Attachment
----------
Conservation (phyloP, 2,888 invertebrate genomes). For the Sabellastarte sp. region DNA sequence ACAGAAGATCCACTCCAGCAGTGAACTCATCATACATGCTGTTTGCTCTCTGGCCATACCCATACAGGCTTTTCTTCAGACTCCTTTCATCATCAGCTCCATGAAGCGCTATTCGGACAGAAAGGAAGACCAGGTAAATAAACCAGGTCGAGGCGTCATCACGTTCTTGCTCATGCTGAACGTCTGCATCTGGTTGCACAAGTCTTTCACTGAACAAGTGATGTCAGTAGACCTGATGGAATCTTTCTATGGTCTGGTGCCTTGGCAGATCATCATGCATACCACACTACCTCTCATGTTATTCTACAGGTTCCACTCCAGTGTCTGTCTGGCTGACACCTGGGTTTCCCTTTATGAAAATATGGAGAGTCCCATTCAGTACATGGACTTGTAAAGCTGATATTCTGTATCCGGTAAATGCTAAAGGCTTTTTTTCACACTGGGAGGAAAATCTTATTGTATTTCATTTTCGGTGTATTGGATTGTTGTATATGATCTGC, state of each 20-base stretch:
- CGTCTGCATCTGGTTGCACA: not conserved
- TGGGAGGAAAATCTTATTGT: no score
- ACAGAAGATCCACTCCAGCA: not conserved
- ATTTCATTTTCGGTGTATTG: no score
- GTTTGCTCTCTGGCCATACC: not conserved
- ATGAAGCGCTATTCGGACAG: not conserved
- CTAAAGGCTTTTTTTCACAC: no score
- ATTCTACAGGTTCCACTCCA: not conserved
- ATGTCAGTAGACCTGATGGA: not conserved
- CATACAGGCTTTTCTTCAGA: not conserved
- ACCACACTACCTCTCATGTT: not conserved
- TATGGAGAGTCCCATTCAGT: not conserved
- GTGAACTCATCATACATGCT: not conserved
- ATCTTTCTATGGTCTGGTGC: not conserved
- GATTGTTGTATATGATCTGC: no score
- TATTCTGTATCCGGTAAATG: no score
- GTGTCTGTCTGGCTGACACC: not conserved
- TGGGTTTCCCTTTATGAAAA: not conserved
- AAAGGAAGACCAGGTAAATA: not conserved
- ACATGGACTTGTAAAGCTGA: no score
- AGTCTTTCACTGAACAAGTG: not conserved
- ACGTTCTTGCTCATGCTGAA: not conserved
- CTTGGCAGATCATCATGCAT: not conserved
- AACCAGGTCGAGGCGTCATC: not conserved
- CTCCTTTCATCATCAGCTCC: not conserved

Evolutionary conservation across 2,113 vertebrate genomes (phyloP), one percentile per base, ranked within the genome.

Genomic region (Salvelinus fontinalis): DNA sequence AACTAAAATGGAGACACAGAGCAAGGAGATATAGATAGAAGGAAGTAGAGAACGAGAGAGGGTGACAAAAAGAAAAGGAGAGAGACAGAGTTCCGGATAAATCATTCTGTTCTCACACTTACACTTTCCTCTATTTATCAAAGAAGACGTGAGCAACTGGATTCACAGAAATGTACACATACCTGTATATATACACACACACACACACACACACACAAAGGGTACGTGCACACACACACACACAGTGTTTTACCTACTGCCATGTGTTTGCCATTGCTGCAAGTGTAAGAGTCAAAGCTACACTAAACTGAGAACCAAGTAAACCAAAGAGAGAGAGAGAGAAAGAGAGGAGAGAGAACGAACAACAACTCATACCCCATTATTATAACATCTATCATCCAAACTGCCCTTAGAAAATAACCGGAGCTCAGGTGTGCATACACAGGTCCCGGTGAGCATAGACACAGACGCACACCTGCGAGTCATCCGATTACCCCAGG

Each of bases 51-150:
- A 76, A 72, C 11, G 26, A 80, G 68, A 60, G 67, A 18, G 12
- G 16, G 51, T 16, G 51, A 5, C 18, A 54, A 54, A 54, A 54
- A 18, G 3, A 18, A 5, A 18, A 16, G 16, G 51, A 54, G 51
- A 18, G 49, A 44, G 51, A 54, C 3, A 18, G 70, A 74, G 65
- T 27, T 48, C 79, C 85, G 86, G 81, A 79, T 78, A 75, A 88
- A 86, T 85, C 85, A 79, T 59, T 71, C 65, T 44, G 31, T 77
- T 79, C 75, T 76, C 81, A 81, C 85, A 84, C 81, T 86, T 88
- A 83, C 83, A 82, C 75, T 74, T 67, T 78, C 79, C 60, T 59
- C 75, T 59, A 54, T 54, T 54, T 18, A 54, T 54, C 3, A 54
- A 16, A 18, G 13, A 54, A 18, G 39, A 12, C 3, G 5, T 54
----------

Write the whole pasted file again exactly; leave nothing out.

Conservation (phyloP, 2,888 invertebrate genomes). For the Sabellastarte sp. region DNA sequence ACAGAAGATCCACTCCAGCAGTGAACTCATCATACATGCTGTTTGCTCTCTGGCCATACCCATACAGGCTTTTCTTCAGACTCCTTTCATCATCAGCTCCATGAAGCGCTATTCGGACAGAAAGGAAGACCAGGTAAATAAACCAGGTCGAGGCGTCATCACGTTCTTGCTCATGCTGAACGTCTGCATCTGGTTGCACAAGTCTTTCACTGAACAAGTGATGTCAGTAGACCTGATGGAATCTTTCTATGGTCTGGTGCCTTGGCAGATCATCATGCATACCACACTACCTCTCATGTTATTCTACAGGTTCCACTCCAGTGTCTGTCTGGCTGACACCTGGGTTTCCCTTTATGAAAATATGGAGAGTCCCATTCAGTACATGGACTTGTAAAGCTGATATTCTGTATCCGGTAAATGCTAAAGGCTTTTTTTCACACTGGGAGGAAAATCTTATTGTATTTCATTTTCGGTGTATTGGATTGTTGTATATGATCTGC, state of each 20-base stretch:
- CGTCTGCATCTGGTTGCACA: not conserved
- TGGGAGGAAAATCTTATTGT: no score
- ACAGAAGATCCACTCCAGCA: not conserved
- ATTTCATTTTCGGTGTATTG: no score
- GTTTGCTCTCTGGCCATACC: not conserved
- ATGAAGCGCTATTCGGACAG: not conserved
- CTAAAGGCTTTTTTTCACAC: no score
- ATTCTACAGGTTCCACTCCA: not conserved
- ATGTCAGTAGACCTGATGGA: not conserved
- CATACAGGCTTTTCTTCAGA: not conserved
- ACCACACTACCTCTCATGTT: not conserved
- TATGGAGAGTCCCATTCAGT: not conserved
- GTGAACTCATCATACATGCT: not conserved
- ATCTTTCTATGGTCTGGTGC: not conserved
- GATTGTTGTATATGATCTGC: no score
- TATTCTGTATCCGGTAAATG: no score
- GTGTCTGTCTGGCTGACACC: not conserved
- TGGGTTTCCCTTTATGAAAA: not conserved
- AAAGGAAGACCAGGTAAATA: not conserved
- ACATGGACTTGTAAAGCTGA: no score
- AGTCTTTCACTGAACAAGTG: not conserved
- ACGTTCTTGCTCATGCTGAA: not conserved
- CTTGGCAGATCATCATGCAT: not conserved
- AACCAGGTCGAGGCGTCATC: not conserved
- CTCCTTTCATCATCAGCTCC: not conserved

Evolutionary conservation across 2,113 vertebrate genomes (phyloP), one percentile per base, ranked within the genome.

Genomic region (Salvelinus fontinalis): DNA sequence AACTAAAATGGAGACACAGAGCAAGGAGATATAGATAGAAGGAAGTAGAGAACGAGAGAGGGTGACAAAAAGAAAAGGAGAGAGACAGAGTTCCGGATAAATCATTCTGTTCTCACACTTACACTTTCCTCTATTTATCAAAGAAGACGTGAGCAACTGGATTCACAGAAATGTACACATACCTGTATATATACACACACACACACACACACACACAAAGGGTACGTGCACACACACACACACAGTGTTTTACCTACTGCCATGTGTTTGCCATTGCTGCAAGTGTAAGAGTCAAAGCTACACTAAACTGAGAACCAAGTAAACCAAAGAGAGAGAGAGAGAAAGAGAGGAGAGAGAACGAACAACAACTCATACCCCATTATTATAACATCTATCATCCAAACTGCCCTTAGAAAATAACCGGAGCTCAGGTGTGCATACACAGGTCCCGGTGAGCATAGACACAGACGCACACCTGCGAGTCATCCGATTACCCCAGG

Each of bases 51-150:
- A 76, A 72, C 11, G 26, A 80, G 68, A 60, G 67, A 18, G 12
- G 16, G 51, T 16, G 51, A 5, C 18, A 54, A 54, A 54, A 54
- A 18, G 3, A 18, A 5, A 18, A 16, G 16, G 51, A 54, G 51
- A 18, G 49, A 44, G 51, A 54, C 3, A 18, G 70, A 74, G 65
- T 27, T 48, C 79, C 85, G 86, G 81, A 79, T 78, A 75, A 88
- A 86, T 85, C 85, A 79, T 59, T 71, C 65, T 44, G 31, T 77
- T 79, C 75, T 76, C 81, A 81, C 85, A 84, C 81, T 86, T 88
- A 83, C 83, A 82, C 75, T 74, T 67, T 78, C 79, C 60, T 59
- C 75, T 59, A 54, T 54, T 54, T 18, A 54, T 54, C 3, A 54
- A 16, A 18, G 13, A 54, A 18, G 39, A 12, C 3, G 5, T 54